Be prepared to be flexible, especially on your first travel nursing assignment. Hospitals often require nurses to float or pick up shifts when necessary, especially if the facility is short-staffed.
It’s essential to arrive at your new assignment a day or two early and find out how to get around. It will make avoiding being late for work on your first day more manageable.
Know Your Contract
Travel nurses are contracted by recruitment agencies that place them in healthcare facilities nationwide. Generally, these contracts last 13-14 weeks.
Healthcare facilities typically need extra nurses to help staff up for EMR conversion and seasonal influxes. But sometimes, unforeseen circumstances arise, and hospitals cancel the contract, leaving travel nurses with unexpected housing expenses.
In this case, finding a recruiter you trust and building a relationship with is essential. They’ve likely experienced this scenario themselves and can provide you with knowledge and guidance. They can be a calming influence and guide you through finding another assignment.
Know Your Responsibilities
Travel nurses are in new hospitals and clinics all the time, so they must be flexible and able to adapt quickly. A love of traveling and being open to different experiences is also essential.
Many travel nurse staffing agencies provide housing or a housing stipend to help cover living costs during an assignment. RNs can live with a roommate, find pet-friendly housing, or rent a more prominent space independently.
They can also request to work at a specific location or hospital or ask for time off between assignments. This flexibility allows them to explore and add a variety of experience and skills to their resume.
Know Where You’re Going
Depending on hospital demand and other factors, a travel nurse can go anywhere in the country. For example, a nurse who prefers a more scenic location may find it easier to hire at that destination than in a larger city. The cost of living in each area also affects a nurse’s pay rates and housing stipends.
Being comfortable with new environments is a must. Travel nurses often work in a different hospital system each time they take an assignment, and the learning curve can be steep. Developing coping mechanisms and a support network can help. Average travel nursing jobs in Michigan last thirteen weeks, so creating a healthy life balance is critical.
Know What to Expect
Many hospitals hire travel nurses due to staff shortages. Individuals must also deal with the stress of relocating to new locations every 8-52 weeks. They must be comfortable working in new environments and adapting to understaffed and underserved facilities.
Travel nurses can select assignments in locations across the country and sometimes beyond. Their hours and shifts vary depending on the hospital they work in. They may have to work extra hours if they’re in high demand.
Travel nurses receive an hourly base pay and a non-taxable housing stipend. Generally, they choose a tax home (full-time residence) to save on housing costs and reduce their overall taxes.
Know the Hospital’s Policies
Travel nurses are hired to fill staffing gaps in hospitals and other healthcare facilities. They often have to learn new policies and procedures quickly, especially in facilities with different standards of care or technologies.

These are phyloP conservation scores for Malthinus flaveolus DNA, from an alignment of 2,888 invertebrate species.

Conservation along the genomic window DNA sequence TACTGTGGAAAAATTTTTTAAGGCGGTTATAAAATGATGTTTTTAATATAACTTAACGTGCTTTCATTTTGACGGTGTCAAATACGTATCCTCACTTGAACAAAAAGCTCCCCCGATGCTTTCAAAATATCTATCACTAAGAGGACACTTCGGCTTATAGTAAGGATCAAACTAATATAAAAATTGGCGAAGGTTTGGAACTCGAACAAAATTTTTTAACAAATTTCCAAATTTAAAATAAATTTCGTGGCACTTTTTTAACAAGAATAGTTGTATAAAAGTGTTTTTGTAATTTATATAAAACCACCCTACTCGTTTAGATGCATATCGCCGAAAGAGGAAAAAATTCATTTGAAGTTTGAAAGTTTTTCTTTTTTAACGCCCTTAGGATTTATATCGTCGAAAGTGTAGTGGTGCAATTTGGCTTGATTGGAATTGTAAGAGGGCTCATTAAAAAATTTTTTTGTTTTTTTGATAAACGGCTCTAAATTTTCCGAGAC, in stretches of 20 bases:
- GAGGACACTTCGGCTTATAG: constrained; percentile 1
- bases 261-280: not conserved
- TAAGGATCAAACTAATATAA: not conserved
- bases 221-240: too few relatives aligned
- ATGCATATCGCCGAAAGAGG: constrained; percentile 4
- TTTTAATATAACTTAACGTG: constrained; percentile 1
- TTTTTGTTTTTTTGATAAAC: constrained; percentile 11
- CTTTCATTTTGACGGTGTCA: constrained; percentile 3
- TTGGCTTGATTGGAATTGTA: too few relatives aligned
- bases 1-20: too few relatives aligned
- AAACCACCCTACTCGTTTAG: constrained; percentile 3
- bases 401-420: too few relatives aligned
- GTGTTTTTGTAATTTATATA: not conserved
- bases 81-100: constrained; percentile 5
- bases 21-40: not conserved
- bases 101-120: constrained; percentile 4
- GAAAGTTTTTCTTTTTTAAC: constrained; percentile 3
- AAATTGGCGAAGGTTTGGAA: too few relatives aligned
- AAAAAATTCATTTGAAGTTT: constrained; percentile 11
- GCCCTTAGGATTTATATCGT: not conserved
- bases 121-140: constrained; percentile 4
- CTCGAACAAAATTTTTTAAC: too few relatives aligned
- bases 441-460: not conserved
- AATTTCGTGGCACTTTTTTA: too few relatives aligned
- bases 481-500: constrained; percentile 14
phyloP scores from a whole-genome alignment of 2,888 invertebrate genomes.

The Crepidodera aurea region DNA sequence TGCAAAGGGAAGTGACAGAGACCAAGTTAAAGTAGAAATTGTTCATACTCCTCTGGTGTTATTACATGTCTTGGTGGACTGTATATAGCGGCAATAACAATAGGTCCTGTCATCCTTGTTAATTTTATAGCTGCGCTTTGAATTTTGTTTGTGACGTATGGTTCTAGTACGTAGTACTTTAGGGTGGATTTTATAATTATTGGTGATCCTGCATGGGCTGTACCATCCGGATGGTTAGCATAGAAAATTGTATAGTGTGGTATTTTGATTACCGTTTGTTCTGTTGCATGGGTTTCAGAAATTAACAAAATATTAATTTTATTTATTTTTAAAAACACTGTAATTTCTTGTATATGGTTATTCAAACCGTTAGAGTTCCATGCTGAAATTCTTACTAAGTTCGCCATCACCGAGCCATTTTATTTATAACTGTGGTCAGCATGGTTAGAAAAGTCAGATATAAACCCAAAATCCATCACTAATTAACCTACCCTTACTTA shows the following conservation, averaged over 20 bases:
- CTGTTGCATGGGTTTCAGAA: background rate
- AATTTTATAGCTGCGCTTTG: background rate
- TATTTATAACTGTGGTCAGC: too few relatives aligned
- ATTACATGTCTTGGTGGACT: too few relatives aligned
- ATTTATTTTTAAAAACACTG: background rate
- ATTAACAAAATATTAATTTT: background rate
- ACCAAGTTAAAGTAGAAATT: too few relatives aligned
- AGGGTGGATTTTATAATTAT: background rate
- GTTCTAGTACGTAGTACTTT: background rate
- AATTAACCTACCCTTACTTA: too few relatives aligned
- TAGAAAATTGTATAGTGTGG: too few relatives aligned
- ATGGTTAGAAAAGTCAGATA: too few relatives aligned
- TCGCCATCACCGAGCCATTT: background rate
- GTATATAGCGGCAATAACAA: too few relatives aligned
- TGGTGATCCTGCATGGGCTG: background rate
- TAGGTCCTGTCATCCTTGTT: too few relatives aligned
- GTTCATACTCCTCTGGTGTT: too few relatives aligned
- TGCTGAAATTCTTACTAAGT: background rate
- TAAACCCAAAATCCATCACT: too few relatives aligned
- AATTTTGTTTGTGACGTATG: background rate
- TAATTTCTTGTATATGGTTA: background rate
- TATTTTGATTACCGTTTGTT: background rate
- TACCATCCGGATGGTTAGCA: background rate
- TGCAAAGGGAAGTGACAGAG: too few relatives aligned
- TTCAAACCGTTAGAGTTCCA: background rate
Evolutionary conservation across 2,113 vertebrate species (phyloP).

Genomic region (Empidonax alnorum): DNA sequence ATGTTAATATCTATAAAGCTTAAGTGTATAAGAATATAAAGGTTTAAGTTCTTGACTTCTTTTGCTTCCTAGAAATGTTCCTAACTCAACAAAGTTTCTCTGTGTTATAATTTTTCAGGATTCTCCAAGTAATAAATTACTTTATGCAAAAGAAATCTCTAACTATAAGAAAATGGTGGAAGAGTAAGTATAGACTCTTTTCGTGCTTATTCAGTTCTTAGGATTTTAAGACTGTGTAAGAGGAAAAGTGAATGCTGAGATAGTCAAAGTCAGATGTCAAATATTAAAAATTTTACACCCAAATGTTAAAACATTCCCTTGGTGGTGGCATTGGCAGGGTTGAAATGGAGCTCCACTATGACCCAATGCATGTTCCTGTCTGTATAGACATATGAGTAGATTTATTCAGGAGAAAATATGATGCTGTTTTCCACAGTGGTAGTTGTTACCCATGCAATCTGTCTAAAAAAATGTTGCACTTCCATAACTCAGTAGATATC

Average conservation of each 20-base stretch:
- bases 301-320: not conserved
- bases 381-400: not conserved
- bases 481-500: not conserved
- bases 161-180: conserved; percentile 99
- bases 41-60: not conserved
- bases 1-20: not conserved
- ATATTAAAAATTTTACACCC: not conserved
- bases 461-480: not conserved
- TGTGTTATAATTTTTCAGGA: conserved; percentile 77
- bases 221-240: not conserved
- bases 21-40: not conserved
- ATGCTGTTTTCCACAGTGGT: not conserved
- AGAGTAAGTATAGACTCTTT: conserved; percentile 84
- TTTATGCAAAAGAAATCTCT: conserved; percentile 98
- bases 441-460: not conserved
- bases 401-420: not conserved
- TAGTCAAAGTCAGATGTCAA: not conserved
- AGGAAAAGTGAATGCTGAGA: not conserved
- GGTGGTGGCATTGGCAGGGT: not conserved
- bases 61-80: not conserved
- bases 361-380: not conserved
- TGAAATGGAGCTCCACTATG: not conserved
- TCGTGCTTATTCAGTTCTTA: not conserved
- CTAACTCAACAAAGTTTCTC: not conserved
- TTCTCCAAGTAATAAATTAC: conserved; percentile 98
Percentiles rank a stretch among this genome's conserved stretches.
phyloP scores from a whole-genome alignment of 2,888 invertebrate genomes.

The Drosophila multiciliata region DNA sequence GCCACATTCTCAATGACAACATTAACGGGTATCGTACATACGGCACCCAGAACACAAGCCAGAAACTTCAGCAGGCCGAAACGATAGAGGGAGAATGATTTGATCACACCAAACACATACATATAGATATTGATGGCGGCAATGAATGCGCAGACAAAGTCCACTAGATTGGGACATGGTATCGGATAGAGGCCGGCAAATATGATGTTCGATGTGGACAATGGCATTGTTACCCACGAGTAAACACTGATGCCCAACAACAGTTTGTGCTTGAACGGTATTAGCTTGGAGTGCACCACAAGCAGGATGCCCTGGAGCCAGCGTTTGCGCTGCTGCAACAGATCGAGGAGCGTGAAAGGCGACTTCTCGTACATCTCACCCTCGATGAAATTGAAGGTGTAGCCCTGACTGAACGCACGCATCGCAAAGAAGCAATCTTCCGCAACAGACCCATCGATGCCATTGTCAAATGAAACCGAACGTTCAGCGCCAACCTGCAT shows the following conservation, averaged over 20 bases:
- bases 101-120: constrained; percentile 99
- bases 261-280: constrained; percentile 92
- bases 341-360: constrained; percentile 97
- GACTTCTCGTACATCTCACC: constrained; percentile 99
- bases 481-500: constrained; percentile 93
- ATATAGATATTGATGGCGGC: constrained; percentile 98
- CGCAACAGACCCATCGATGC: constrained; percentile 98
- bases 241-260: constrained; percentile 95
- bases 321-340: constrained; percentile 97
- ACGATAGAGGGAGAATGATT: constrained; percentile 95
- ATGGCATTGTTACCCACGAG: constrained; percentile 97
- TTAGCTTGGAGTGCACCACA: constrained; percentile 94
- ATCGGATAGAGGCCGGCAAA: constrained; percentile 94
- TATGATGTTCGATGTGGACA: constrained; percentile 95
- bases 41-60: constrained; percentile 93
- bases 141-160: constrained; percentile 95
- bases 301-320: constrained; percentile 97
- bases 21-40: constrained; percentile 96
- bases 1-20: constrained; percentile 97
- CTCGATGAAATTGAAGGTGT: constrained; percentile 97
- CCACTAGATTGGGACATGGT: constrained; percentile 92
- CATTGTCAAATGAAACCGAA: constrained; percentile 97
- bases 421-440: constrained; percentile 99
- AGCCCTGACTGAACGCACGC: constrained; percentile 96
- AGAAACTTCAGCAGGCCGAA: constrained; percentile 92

Travel nursing is only for some and requires frequent moves to new locations. Building relationships can be difficult due to the temporary nature of the assignments. Many travel nurses opt to stay in hotels or temporary housing to save money, making it challenging for those striving to maintain a healthy work-life balance.
Travel nurses must have all their documents in order before accepting an assignment. It includes a valid form of photo identification, state or compact nursing license, proof of immunizations, and BLS certification.
Know Your Recruiter
Your recruiter can assist you with various queries like contract-related concerns, benefits-related inquiries, and timesheet-related issues. For any matters, they should be the first person you contact. They should always be available to promptly answer your calls, texts, and emails.
When discussing potential travel nursing assignments with your recruiter, you must be open and upfront about your expectations. It includes sharing your salary requirements and the states you are willing to relocate to. By doing so, your recruiter can better match you with assignments that meet your needs and preferences.
Remember that traveling nurses can be very isolated from family and friends. If you need to be close to home, consider taking contracts closer to your home or traveling to destinations where you already have a support network.
Know Your Contract’s End Date
Travel nurses often work short-term contracts and should ensure they know when their assignment ends. It’s also essential for them to know their rights in the event of an unforeseen circumstance, like a low census or a hospital closure.
Another tip for first-time travel nurses is to get to know their coworkers. It helps transition to a new city and can lead to future opportunities.
Know Your Rights
Travel nursing allows nurses to gain experience in various settings and cities nationwide. It also offers a flexible lifestyle and can help you meet people from different cultures while traveling.
Many agencies will provide housing or pay you a non-taxable housing stipend for your contract. If the cost of housing is higher than the stipend, it’s your responsibility to cover the difference.
Travel nursing is only for some, and it can be challenging to maintain relationships or family life between assignments. However, the flexibility and freedom it provides can be worth the sacrifices. Ensure you understand your rights and work with a reputable agency or recruiter.